Teal ribbon symbolizing sexual assault survivors next to the word "Hope"

Neuroscientific research has confirmed the lasting harm from childhood sexual abuse. Early childhood development is a particularly sensitive time. A young person’s sensory systems are learning how to process emotions. The brain is forming connections in response to one’s physical environment, and extremely active limbic systems are developing long-term survival strategies.

Intense or repeated trauma during this period can significantly disturb a child’s development, causing a wide range of mental health issues, including depression, dissociation, anxiety, PTSD, eating disorders, sleeping disorders, and substance abuse.

If you or a loved one has suffered any of the above after a history of childhood sexual abuse, contact a Dallas sexual abuse victim lawyer. Schedule a free consultation to find out what options now exist for recovering financial compensation, pursuing legal justice, seeking therapy, and starting life anew.

Tap Here to Call Our Law Office

How Childhood Sexual Abuse Affects Adult Mental Health

Childhood experiences play a significant role in shaping adult mental health. Survivors of sexual abuse commonly report some or all of the following mental health symptoms:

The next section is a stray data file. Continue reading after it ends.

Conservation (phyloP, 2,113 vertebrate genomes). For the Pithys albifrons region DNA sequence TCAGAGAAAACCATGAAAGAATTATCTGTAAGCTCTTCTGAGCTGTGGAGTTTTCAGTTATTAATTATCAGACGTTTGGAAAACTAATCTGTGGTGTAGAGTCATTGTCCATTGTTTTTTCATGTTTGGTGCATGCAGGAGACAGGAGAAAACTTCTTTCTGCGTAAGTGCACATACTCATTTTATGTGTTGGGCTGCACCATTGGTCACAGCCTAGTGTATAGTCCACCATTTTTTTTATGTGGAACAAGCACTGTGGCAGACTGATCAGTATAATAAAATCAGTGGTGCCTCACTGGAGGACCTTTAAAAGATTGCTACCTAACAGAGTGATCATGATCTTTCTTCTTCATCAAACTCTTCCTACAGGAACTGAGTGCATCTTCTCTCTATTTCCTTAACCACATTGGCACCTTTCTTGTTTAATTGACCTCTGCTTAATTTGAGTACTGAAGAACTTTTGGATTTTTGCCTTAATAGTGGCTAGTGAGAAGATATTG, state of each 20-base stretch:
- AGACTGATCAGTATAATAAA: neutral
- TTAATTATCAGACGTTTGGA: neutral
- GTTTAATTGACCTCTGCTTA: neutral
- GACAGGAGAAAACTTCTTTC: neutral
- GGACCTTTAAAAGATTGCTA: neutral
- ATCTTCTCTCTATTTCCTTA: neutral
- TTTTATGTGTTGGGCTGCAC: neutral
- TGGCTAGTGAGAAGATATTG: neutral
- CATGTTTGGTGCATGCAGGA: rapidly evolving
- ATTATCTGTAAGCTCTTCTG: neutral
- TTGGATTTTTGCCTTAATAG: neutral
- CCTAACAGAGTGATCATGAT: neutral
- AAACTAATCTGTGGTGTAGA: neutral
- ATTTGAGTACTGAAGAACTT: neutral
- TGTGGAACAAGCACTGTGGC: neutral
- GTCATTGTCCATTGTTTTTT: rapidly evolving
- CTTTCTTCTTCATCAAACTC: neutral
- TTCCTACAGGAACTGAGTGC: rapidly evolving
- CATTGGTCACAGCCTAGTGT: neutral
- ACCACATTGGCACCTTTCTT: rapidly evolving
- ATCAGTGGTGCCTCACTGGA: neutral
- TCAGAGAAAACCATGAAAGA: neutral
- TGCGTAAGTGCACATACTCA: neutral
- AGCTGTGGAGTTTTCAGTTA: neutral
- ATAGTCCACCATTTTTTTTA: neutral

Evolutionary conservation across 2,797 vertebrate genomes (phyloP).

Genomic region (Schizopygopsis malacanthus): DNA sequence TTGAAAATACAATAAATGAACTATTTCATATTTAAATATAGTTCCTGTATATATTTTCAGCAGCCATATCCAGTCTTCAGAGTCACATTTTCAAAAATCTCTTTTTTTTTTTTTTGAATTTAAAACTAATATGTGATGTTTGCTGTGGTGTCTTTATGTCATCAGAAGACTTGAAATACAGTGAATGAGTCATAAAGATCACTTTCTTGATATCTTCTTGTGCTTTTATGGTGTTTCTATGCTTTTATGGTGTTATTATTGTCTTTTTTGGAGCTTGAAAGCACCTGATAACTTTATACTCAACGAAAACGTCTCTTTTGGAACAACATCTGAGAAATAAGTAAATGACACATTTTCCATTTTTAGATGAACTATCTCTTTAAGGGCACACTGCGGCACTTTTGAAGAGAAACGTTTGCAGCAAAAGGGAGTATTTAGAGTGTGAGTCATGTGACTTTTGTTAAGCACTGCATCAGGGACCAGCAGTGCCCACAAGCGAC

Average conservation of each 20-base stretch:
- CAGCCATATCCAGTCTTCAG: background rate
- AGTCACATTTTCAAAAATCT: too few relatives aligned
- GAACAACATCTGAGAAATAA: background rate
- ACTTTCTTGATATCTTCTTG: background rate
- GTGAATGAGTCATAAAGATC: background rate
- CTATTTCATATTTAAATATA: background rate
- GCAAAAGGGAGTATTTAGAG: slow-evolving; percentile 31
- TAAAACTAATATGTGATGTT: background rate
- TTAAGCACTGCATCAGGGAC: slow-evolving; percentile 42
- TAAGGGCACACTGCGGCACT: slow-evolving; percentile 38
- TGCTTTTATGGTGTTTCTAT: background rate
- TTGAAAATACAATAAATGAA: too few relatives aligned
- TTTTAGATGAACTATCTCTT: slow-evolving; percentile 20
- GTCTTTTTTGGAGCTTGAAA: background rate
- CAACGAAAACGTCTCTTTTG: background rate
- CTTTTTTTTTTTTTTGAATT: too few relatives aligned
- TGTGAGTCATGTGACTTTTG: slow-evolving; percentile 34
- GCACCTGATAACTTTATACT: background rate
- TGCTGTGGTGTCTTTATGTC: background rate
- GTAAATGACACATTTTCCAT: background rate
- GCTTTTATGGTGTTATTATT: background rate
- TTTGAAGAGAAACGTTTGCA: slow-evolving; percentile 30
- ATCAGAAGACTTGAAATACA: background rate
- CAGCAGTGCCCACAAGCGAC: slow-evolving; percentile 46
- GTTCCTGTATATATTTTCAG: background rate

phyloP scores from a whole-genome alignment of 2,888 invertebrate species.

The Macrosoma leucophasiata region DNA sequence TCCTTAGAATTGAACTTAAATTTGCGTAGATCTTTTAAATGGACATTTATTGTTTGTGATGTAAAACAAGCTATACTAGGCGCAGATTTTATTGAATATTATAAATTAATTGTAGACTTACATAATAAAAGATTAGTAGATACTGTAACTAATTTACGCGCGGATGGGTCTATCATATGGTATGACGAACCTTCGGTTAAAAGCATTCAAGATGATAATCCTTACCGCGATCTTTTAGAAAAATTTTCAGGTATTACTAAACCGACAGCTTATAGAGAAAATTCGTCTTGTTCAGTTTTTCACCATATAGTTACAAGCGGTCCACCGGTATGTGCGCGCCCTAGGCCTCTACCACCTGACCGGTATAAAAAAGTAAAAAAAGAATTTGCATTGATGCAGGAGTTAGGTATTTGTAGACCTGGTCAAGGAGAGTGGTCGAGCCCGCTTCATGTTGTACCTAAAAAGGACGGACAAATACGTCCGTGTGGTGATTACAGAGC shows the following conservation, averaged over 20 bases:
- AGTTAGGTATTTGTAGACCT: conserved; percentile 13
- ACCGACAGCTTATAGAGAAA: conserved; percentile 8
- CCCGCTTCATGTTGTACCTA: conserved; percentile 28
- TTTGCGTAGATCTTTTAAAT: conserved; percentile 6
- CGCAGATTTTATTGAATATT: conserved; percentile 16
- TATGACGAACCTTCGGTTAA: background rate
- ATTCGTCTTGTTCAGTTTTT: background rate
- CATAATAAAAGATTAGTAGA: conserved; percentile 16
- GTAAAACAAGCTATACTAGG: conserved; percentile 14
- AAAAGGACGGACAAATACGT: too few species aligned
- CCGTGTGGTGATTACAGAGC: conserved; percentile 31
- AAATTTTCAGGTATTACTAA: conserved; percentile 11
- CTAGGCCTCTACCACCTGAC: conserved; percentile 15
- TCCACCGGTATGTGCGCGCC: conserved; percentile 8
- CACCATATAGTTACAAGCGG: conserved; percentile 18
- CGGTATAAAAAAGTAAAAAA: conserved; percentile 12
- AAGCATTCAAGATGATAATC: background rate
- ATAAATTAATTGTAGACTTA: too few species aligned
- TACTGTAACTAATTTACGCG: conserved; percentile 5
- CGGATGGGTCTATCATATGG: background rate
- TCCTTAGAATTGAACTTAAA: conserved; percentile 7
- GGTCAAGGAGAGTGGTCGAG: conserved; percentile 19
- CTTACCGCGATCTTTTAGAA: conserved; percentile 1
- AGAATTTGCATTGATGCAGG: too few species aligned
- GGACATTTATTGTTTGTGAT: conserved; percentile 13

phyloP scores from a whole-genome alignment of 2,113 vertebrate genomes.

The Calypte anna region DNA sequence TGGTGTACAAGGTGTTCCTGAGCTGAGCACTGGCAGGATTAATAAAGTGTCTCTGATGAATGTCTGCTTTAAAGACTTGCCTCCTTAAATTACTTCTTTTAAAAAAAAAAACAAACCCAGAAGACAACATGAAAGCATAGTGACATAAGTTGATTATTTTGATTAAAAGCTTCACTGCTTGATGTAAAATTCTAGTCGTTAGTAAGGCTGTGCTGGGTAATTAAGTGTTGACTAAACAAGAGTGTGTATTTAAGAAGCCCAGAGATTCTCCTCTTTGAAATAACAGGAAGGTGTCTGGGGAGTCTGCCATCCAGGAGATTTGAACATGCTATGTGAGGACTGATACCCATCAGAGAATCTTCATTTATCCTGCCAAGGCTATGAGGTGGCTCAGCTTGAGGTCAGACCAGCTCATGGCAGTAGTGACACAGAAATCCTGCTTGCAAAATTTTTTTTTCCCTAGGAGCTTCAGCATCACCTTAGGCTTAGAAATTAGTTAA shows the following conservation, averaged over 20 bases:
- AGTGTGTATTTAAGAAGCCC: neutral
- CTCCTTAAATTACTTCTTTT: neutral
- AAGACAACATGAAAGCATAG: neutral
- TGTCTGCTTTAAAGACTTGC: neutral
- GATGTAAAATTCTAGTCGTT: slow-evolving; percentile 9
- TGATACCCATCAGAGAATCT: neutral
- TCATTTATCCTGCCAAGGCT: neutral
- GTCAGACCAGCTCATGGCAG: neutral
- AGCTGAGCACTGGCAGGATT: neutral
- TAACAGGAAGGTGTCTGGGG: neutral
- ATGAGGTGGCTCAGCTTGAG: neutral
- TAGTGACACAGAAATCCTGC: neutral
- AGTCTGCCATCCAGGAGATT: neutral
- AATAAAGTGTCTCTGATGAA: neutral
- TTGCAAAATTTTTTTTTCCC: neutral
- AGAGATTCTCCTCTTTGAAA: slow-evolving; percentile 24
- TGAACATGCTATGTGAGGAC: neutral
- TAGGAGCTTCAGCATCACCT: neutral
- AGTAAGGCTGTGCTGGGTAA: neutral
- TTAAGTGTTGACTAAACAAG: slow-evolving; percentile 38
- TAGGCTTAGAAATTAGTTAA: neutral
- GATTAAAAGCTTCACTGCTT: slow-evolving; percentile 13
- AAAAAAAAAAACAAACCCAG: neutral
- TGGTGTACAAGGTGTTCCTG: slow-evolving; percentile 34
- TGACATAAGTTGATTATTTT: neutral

• Chronic Depression: The sexually abused have up to 4x greater risk of developing chronic depression. By some estimates, 60 percent of women exposed to sexual violence can be classified as clinically depressed. Feelings of overwhelming sadness, diminished energy, poor concentration, and disturbed sleep often follow.
  • Dissociative Disorders: Ongoing trauma, particularly childhood sexual abuse, is thought to be the root cause of the majority of dissociative disorders. Used as a coping mechanism, characteristics of dissociation include: feeling cut off from the body as if watching a movie, lack of a sense of identity, or emotional detachment from reality. When experienced long-term, disassociation leads to impairments in daily functioning, at the workplace, and in relationships.